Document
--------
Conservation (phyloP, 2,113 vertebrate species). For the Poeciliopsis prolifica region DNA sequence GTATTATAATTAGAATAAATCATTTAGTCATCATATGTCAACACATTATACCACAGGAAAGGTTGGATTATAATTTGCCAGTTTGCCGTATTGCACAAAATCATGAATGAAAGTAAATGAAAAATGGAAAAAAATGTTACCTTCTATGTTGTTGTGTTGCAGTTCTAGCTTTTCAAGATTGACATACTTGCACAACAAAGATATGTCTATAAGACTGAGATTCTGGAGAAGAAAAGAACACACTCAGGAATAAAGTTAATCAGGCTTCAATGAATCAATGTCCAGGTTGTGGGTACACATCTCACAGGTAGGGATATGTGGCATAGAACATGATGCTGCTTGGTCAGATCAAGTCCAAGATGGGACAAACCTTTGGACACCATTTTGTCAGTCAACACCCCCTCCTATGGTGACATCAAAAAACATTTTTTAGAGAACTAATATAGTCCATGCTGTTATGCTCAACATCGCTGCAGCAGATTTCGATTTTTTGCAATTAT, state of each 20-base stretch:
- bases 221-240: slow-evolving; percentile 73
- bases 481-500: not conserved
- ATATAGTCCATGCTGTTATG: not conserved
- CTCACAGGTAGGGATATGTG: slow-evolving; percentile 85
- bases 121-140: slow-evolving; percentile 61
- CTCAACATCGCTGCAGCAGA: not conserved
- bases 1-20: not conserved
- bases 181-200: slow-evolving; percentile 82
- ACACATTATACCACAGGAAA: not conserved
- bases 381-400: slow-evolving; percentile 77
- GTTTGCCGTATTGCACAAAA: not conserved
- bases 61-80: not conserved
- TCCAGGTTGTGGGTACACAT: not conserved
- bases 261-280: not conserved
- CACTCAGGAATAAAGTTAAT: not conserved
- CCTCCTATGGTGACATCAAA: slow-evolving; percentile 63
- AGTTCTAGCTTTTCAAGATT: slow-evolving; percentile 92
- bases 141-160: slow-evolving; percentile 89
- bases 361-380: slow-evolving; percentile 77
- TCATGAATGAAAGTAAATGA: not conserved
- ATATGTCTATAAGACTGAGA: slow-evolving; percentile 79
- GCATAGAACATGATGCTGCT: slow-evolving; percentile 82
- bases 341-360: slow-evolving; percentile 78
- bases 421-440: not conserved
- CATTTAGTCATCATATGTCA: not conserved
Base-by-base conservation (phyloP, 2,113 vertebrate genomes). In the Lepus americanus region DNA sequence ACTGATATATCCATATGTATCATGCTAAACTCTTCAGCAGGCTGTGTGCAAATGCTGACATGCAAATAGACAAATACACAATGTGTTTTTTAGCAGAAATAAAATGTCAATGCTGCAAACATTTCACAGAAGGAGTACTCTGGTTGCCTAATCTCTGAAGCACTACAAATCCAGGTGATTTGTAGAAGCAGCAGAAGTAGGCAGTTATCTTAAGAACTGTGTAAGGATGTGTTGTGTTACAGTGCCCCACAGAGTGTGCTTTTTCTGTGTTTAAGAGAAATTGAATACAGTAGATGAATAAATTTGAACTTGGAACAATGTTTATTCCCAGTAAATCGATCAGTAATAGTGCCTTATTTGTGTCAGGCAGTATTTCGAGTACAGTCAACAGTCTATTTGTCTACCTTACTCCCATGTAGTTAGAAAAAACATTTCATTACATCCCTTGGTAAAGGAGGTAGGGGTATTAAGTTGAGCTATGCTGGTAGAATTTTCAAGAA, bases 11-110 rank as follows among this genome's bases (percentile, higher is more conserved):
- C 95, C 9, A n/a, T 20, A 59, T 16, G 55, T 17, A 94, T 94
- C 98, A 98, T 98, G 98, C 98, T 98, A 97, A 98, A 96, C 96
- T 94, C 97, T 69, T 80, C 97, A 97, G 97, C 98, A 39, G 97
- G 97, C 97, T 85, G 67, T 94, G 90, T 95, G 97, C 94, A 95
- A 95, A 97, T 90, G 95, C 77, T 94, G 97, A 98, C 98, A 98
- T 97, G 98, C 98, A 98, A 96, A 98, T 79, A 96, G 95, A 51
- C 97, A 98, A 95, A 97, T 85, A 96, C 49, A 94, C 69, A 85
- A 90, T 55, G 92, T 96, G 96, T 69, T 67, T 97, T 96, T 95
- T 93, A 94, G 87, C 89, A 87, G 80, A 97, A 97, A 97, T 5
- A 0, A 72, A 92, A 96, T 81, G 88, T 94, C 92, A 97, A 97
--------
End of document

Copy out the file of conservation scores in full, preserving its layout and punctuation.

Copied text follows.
Conservation (phyloP, 2,113 vertebrate species). For the Poeciliopsis prolifica region DNA sequence GTATTATAATTAGAATAAATCATTTAGTCATCATATGTCAACACATTATACCACAGGAAAGGTTGGATTATAATTTGCCAGTTTGCCGTATTGCACAAAATCATGAATGAAAGTAAATGAAAAATGGAAAAAAATGTTACCTTCTATGTTGTTGTGTTGCAGTTCTAGCTTTTCAAGATTGACATACTTGCACAACAAAGATATGTCTATAAGACTGAGATTCTGGAGAAGAAAAGAACACACTCAGGAATAAAGTTAATCAGGCTTCAATGAATCAATGTCCAGGTTGTGGGTACACATCTCACAGGTAGGGATATGTGGCATAGAACATGATGCTGCTTGGTCAGATCAAGTCCAAGATGGGACAAACCTTTGGACACCATTTTGTCAGTCAACACCCCCTCCTATGGTGACATCAAAAAACATTTTTTAGAGAACTAATATAGTCCATGCTGTTATGCTCAACATCGCTGCAGCAGATTTCGATTTTTTGCAATTAT, state of each 20-base stretch:
- bases 221-240: slow-evolving; percentile 73
- bases 481-500: not conserved
- ATATAGTCCATGCTGTTATG: not conserved
- CTCACAGGTAGGGATATGTG: slow-evolving; percentile 85
- bases 121-140: slow-evolving; percentile 61
- CTCAACATCGCTGCAGCAGA: not conserved
- bases 1-20: not conserved
- bases 181-200: slow-evolving; percentile 82
- ACACATTATACCACAGGAAA: not conserved
- bases 381-400: slow-evolving; percentile 77
- GTTTGCCGTATTGCACAAAA: not conserved
- bases 61-80: not conserved
- TCCAGGTTGTGGGTACACAT: not conserved
- bases 261-280: not conserved
- CACTCAGGAATAAAGTTAAT: not conserved
- CCTCCTATGGTGACATCAAA: slow-evolving; percentile 63
- AGTTCTAGCTTTTCAAGATT: slow-evolving; percentile 92
- bases 141-160: slow-evolving; percentile 89
- bases 361-380: slow-evolving; percentile 77
- TCATGAATGAAAGTAAATGA: not conserved
- ATATGTCTATAAGACTGAGA: slow-evolving; percentile 79
- GCATAGAACATGATGCTGCT: slow-evolving; percentile 82
- bases 341-360: slow-evolving; percentile 78
- bases 421-440: not conserved
- CATTTAGTCATCATATGTCA: not conserved
Base-by-base conservation (phyloP, 2,113 vertebrate genomes). In the Lepus americanus region DNA sequence ACTGATATATCCATATGTATCATGCTAAACTCTTCAGCAGGCTGTGTGCAAATGCTGACATGCAAATAGACAAATACACAATGTGTTTTTTAGCAGAAATAAAATGTCAATGCTGCAAACATTTCACAGAAGGAGTACTCTGGTTGCCTAATCTCTGAAGCACTACAAATCCAGGTGATTTGTAGAAGCAGCAGAAGTAGGCAGTTATCTTAAGAACTGTGTAAGGATGTGTTGTGTTACAGTGCCCCACAGAGTGTGCTTTTTCTGTGTTTAAGAGAAATTGAATACAGTAGATGAATAAATTTGAACTTGGAACAATGTTTATTCCCAGTAAATCGATCAGTAATAGTGCCTTATTTGTGTCAGGCAGTATTTCGAGTACAGTCAACAGTCTATTTGTCTACCTTACTCCCATGTAGTTAGAAAAAACATTTCATTACATCCCTTGGTAAAGGAGGTAGGGGTATTAAGTTGAGCTATGCTGGTAGAATTTTCAAGAA, bases 11-110 rank as follows among this genome's bases (percentile, higher is more conserved):
- C 95, C 9, A n/a, T 20, A 59, T 16, G 55, T 17, A 94, T 94
- C 98, A 98, T 98, G 98, C 98, T 98, A 97, A 98, A 96, C 96
- T 94, C 97, T 69, T 80, C 97, A 97, G 97, C 98, A 39, G 97
- G 97, C 97, T 85, G 67, T 94, G 90, T 95, G 97, C 94, A 95
- A 95, A 97, T 90, G 95, C 77, T 94, G 97, A 98, C 98, A 98
- T 97, G 98, C 98, A 98, A 96, A 98, T 79, A 96, G 95, A 51
- C 97, A 98, A 95, A 97, T 85, A 96, C 49, A 94, C 69, A 85
- A 90, T 55, G 92, T 96, G 96, T 69, T 67, T 97, T 96, T 95
- T 93, A 94, G 87, C 89, A 87, G 80, A 97, A 97, A 97, T 5
- A 0, A 72, A 92, A 96, T 81, G 88, T 94, C 92, A 97, A 97